Like another reviewer said, these recipes are quick and delicious, and so many are easily made gluten-free. I made the Korean Cabbage Salad last night and it was pretty great - especially the homemade baked tofu part of it. Yum! Highly recommend buying beans in bulk and cooking them yourself, if you're looking for ways to eat cheaply. You can cook up a big batch and freeze whatever you don't need immediately. Another great recipe from this book is the Roasted Root Vegetable Salad. Takes a lot of time to make but it's delicious and looks gorgeous - quite impressive. I would definitely make it for having guests over.
I usually enjoy gender-bending stories but I was pretty bored by this one. So much time is spent on the preparation and lead up to Bet actually going to school, I felt like the real story didn't start until halfway through the book. None of the boys at school come off as real people, and this includes James, who we're supposed to care about because he's Bet's love interest. James felt like a fantasy boy, someone so perfect for Bet that he could only have come from the pen of the writer who created him. (Perhaps it is telling that I couldn't even remember his name while I was writing this review, and I had to look it up.) Bet has some substance to her character, as does Will and Will's granduncle, but everyone else is as flat as a pancake.
A well-crafted, easy introduction for children to the lives of these three remarkable women. Not as detailed as an autobiography or even biography, of course, but hopefully young readers will have their interest piqued so they'll seek out more information. Loved the adorable, colorful artwork.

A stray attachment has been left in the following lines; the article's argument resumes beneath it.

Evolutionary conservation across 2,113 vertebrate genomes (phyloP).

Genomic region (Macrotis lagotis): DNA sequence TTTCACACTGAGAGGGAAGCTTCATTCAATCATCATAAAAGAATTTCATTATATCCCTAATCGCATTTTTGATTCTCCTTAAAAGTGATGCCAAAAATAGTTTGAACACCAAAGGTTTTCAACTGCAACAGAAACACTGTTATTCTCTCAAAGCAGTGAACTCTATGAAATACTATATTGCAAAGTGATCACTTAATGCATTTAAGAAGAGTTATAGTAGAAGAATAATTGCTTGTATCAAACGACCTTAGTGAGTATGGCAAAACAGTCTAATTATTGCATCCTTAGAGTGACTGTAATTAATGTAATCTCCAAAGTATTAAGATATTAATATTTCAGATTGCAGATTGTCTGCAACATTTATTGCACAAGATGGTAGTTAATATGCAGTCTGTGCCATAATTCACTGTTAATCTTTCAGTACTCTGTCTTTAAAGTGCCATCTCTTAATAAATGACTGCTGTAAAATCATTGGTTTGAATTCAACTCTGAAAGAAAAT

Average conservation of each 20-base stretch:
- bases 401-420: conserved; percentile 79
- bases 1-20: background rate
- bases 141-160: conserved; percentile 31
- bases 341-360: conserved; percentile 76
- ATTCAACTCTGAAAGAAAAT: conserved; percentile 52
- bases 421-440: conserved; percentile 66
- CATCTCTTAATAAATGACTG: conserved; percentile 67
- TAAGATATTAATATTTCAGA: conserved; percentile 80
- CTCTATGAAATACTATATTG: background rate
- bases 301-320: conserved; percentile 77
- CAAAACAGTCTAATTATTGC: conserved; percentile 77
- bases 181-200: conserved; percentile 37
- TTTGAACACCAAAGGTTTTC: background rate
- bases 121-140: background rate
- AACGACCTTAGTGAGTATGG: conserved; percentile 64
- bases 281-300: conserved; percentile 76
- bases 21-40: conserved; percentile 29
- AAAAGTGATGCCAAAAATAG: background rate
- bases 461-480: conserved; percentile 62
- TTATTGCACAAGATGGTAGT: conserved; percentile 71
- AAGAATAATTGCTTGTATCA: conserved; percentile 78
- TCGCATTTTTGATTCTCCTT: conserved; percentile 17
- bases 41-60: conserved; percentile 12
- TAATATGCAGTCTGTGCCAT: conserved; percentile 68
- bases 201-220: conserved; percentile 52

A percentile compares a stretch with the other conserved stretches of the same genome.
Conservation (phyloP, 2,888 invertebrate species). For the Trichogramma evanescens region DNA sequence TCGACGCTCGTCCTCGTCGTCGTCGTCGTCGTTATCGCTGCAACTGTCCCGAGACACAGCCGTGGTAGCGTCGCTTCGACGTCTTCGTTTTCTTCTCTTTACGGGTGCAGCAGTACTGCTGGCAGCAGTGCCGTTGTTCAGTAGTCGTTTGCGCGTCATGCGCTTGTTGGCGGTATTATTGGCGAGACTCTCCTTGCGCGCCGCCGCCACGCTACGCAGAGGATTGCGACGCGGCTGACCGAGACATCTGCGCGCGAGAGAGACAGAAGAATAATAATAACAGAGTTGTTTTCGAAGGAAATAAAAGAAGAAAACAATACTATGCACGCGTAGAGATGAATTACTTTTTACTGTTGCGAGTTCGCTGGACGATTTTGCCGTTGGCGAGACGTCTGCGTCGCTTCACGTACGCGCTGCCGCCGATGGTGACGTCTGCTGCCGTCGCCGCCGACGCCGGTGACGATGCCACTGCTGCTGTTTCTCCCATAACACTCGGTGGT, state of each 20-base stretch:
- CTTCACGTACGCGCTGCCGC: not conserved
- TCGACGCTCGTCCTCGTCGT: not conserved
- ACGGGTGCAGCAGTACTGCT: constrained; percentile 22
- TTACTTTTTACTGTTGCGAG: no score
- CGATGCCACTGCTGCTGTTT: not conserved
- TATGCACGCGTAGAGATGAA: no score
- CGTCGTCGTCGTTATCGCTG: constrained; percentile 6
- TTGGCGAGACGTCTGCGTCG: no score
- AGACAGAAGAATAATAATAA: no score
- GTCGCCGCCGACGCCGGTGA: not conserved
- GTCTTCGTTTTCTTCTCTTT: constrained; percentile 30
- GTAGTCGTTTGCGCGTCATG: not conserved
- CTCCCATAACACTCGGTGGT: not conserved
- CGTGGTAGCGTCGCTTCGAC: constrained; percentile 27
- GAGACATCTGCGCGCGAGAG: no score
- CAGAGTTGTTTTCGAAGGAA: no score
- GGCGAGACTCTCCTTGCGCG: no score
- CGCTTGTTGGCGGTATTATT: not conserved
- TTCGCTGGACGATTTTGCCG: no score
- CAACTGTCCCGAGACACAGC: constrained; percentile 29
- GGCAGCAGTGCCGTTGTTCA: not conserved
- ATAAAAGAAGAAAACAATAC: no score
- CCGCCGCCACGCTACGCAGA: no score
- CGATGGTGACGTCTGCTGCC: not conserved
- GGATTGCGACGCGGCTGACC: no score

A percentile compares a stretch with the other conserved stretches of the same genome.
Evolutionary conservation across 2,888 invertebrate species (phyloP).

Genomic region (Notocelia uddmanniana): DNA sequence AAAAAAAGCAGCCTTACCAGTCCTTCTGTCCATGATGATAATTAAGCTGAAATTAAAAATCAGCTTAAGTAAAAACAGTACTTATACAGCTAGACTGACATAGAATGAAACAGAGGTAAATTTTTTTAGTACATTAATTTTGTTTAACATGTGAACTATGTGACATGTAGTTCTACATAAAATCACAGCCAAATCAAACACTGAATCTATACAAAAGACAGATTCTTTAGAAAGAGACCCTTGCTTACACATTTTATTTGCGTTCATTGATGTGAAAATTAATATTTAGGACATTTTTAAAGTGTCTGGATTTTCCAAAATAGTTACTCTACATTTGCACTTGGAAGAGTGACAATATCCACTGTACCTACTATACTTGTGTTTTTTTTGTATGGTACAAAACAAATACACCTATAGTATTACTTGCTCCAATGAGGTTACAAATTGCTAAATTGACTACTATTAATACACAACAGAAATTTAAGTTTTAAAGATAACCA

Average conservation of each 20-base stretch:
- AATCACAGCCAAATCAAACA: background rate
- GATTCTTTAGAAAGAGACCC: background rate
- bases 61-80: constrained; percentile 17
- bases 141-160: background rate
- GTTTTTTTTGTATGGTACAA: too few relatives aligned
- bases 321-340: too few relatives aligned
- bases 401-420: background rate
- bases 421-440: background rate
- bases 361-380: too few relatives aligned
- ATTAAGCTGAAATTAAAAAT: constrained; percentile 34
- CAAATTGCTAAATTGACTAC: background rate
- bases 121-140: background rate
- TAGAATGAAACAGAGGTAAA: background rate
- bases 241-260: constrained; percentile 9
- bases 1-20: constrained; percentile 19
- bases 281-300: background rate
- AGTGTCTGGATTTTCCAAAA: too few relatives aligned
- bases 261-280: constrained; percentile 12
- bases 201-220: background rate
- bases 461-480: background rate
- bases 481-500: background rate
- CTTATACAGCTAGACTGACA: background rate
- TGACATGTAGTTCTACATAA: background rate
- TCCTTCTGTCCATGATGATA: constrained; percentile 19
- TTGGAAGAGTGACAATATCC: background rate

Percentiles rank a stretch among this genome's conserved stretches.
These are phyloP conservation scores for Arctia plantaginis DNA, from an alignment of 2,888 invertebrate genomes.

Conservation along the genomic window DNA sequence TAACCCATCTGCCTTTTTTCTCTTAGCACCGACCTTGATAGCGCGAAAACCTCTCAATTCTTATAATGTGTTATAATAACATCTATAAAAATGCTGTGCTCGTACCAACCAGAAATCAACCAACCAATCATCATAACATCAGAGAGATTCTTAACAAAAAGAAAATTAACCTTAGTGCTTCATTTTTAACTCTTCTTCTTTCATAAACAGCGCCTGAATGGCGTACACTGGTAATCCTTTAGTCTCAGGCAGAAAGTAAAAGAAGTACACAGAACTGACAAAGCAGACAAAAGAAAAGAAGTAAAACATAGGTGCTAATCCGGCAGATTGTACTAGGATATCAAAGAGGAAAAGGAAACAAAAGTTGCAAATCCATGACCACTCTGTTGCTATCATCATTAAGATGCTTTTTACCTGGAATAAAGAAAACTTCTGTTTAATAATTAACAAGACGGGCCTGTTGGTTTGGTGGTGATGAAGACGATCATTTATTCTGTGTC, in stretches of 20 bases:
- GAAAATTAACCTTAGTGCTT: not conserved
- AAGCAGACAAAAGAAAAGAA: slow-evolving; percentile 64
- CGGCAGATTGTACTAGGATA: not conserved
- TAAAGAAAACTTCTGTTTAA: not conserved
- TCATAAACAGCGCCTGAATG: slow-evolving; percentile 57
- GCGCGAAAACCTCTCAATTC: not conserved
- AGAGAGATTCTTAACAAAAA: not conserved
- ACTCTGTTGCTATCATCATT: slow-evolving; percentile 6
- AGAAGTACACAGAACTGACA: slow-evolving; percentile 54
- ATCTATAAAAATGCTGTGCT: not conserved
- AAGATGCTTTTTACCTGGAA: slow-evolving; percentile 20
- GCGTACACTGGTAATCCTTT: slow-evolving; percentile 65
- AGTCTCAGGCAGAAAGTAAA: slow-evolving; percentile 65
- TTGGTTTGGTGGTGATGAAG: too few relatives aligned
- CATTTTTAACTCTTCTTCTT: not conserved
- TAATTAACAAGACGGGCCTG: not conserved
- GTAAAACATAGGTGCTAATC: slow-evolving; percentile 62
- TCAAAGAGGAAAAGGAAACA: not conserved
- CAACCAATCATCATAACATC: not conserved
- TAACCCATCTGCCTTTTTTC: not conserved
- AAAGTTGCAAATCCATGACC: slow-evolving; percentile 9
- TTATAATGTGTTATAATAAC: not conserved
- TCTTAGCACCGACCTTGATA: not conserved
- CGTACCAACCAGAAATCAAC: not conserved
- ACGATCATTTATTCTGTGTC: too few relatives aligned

I do not understand all the hype about this book.
Sure, it's fairly well written, has some humor in it, and touches on the big questions about who we are and where our place in the universe is, so I understand why some people like it. What I don't get is the sheer number of people who salivate over this book like it's the second coming of Christ. It's good, I guess, but nothing to write home about.
While Green is technically proficient with his writing, I didn't care for some of his writing conventions (i.e. using capitals like the book is some kind of internet message board) and I felt like all his characters did was quip at each other. Teens, kids, adults - they're all clever and witty and, thus, unrealistic. This didn't work for me. I like my characters to be distinguishable from one another. Yeah, teenagers have big and interesting and complicated thoughts about the way things are, and some of them can be quite articulate about it, but this book... it's just too much.
This book is essentially angsty teenagers angsting about angst. Like an acutely self-aware Lurlene McDaniel story (which, admittedly, I enjoyed when I was in high school). I guess books about terminal illness just aren't my thing anymore.
A pleasant read for fans of Downton Abbey lovers. Lots of upstairs/downstairs shenanigans and class confusion. Anna's perfection (even when she makes mistakes, she's just so gosh darn nice and wonderful about it) did get a little tedious at some points but she's a nice girl and it's hard not to root for her. Fairly well written, though Ibbotson tends to jump between characters an awful lot, and without a whole lot of warning.